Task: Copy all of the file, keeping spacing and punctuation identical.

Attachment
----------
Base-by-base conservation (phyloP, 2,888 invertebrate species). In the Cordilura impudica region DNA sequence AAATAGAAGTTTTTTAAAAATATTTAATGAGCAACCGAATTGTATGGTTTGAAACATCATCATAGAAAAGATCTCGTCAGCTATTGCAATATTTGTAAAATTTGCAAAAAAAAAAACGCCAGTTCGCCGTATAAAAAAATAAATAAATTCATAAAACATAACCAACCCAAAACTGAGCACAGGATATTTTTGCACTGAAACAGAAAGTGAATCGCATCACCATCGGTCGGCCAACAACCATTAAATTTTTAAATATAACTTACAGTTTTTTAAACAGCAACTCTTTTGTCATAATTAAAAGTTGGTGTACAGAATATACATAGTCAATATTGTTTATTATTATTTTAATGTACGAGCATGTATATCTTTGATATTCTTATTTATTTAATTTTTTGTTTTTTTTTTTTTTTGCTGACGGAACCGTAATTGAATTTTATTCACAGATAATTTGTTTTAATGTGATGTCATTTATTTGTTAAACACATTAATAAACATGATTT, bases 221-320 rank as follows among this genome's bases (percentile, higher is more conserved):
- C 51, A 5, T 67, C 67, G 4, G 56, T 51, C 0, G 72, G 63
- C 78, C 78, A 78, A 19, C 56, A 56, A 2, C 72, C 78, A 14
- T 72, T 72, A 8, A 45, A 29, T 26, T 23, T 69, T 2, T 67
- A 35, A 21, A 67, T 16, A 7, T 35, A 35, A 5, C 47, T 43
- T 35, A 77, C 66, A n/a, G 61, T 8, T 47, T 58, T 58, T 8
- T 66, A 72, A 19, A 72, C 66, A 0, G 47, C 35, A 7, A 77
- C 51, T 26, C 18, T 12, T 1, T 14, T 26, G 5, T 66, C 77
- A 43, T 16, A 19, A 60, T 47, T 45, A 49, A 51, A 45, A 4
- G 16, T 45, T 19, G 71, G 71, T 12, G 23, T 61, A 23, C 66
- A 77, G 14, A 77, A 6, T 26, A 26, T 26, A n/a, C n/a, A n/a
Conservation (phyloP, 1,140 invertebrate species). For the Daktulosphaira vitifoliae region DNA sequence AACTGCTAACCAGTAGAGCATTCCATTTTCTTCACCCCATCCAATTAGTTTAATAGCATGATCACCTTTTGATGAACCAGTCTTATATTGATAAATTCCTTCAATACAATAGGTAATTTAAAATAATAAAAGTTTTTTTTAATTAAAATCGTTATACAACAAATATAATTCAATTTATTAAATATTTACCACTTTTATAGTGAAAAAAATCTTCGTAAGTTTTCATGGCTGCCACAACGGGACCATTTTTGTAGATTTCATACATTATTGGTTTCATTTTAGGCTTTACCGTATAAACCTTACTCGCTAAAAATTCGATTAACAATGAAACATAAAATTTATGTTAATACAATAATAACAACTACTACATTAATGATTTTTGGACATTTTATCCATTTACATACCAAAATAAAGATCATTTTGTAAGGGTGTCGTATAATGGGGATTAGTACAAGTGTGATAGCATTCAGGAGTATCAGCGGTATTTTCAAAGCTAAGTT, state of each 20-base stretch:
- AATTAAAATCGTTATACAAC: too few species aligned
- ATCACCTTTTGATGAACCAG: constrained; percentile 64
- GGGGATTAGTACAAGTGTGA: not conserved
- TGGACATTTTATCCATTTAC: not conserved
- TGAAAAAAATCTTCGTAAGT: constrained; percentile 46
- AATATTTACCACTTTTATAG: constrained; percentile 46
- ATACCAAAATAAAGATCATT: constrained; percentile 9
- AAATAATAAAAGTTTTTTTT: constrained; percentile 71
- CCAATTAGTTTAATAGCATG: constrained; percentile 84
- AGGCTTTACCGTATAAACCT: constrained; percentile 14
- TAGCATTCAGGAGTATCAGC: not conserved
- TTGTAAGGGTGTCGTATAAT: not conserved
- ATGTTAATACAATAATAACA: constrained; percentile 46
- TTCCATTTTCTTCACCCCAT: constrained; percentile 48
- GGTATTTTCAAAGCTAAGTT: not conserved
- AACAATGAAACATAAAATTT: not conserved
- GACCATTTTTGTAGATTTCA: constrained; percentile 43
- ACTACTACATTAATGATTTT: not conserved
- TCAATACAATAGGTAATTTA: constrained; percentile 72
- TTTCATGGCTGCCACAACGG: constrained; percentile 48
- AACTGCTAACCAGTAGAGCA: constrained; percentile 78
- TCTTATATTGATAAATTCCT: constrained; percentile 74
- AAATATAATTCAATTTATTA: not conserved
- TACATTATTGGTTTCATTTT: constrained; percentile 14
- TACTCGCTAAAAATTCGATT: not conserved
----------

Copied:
Base-by-base conservation (phyloP, 2,888 invertebrate species). In the Cordilura impudica region DNA sequence AAATAGAAGTTTTTTAAAAATATTTAATGAGCAACCGAATTGTATGGTTTGAAACATCATCATAGAAAAGATCTCGTCAGCTATTGCAATATTTGTAAAATTTGCAAAAAAAAAAACGCCAGTTCGCCGTATAAAAAAATAAATAAATTCATAAAACATAACCAACCCAAAACTGAGCACAGGATATTTTTGCACTGAAACAGAAAGTGAATCGCATCACCATCGGTCGGCCAACAACCATTAAATTTTTAAATATAACTTACAGTTTTTTAAACAGCAACTCTTTTGTCATAATTAAAAGTTGGTGTACAGAATATACATAGTCAATATTGTTTATTATTATTTTAATGTACGAGCATGTATATCTTTGATATTCTTATTTATTTAATTTTTTGTTTTTTTTTTTTTTTGCTGACGGAACCGTAATTGAATTTTATTCACAGATAATTTGTTTTAATGTGATGTCATTTATTTGTTAAACACATTAATAAACATGATTT, bases 221-320 rank as follows among this genome's bases (percentile, higher is more conserved):
- C 51, A 5, T 67, C 67, G 4, G 56, T 51, C 0, G 72, G 63
- C 78, C 78, A 78, A 19, C 56, A 56, A 2, C 72, C 78, A 14
- T 72, T 72, A 8, A 45, A 29, T 26, T 23, T 69, T 2, T 67
- A 35, A 21, A 67, T 16, A 7, T 35, A 35, A 5, C 47, T 43
- T 35, A 77, C 66, A n/a, G 61, T 8, T 47, T 58, T 58, T 8
- T 66, A 72, A 19, A 72, C 66, A 0, G 47, C 35, A 7, A 77
- C 51, T 26, C 18, T 12, T 1, T 14, T 26, G 5, T 66, C 77
- A 43, T 16, A 19, A 60, T 47, T 45, A 49, A 51, A 45, A 4
- G 16, T 45, T 19, G 71, G 71, T 12, G 23, T 61, A 23, C 66
- A 77, G 14, A 77, A 6, T 26, A 26, T 26, A n/a, C n/a, A n/a
Conservation (phyloP, 1,140 invertebrate species). For the Daktulosphaira vitifoliae region DNA sequence AACTGCTAACCAGTAGAGCATTCCATTTTCTTCACCCCATCCAATTAGTTTAATAGCATGATCACCTTTTGATGAACCAGTCTTATATTGATAAATTCCTTCAATACAATAGGTAATTTAAAATAATAAAAGTTTTTTTTAATTAAAATCGTTATACAACAAATATAATTCAATTTATTAAATATTTACCACTTTTATAGTGAAAAAAATCTTCGTAAGTTTTCATGGCTGCCACAACGGGACCATTTTTGTAGATTTCATACATTATTGGTTTCATTTTAGGCTTTACCGTATAAACCTTACTCGCTAAAAATTCGATTAACAATGAAACATAAAATTTATGTTAATACAATAATAACAACTACTACATTAATGATTTTTGGACATTTTATCCATTTACATACCAAAATAAAGATCATTTTGTAAGGGTGTCGTATAATGGGGATTAGTACAAGTGTGATAGCATTCAGGAGTATCAGCGGTATTTTCAAAGCTAAGTT, state of each 20-base stretch:
- AATTAAAATCGTTATACAAC: too few species aligned
- ATCACCTTTTGATGAACCAG: constrained; percentile 64
- GGGGATTAGTACAAGTGTGA: not conserved
- TGGACATTTTATCCATTTAC: not conserved
- TGAAAAAAATCTTCGTAAGT: constrained; percentile 46
- AATATTTACCACTTTTATAG: constrained; percentile 46
- ATACCAAAATAAAGATCATT: constrained; percentile 9
- AAATAATAAAAGTTTTTTTT: constrained; percentile 71
- CCAATTAGTTTAATAGCATG: constrained; percentile 84
- AGGCTTTACCGTATAAACCT: constrained; percentile 14
- TAGCATTCAGGAGTATCAGC: not conserved
- TTGTAAGGGTGTCGTATAAT: not conserved
- ATGTTAATACAATAATAACA: constrained; percentile 46
- TTCCATTTTCTTCACCCCAT: constrained; percentile 48
- GGTATTTTCAAAGCTAAGTT: not conserved
- AACAATGAAACATAAAATTT: not conserved
- GACCATTTTTGTAGATTTCA: constrained; percentile 43
- ACTACTACATTAATGATTTT: not conserved
- TCAATACAATAGGTAATTTA: constrained; percentile 72
- TTTCATGGCTGCCACAACGG: constrained; percentile 48
- AACTGCTAACCAGTAGAGCA: constrained; percentile 78
- TCTTATATTGATAAATTCCT: constrained; percentile 74
- AAATATAATTCAATTTATTA: not conserved
- TACATTATTGGTTTCATTTT: constrained; percentile 14
- TACTCGCTAAAAATTCGATT: not conserved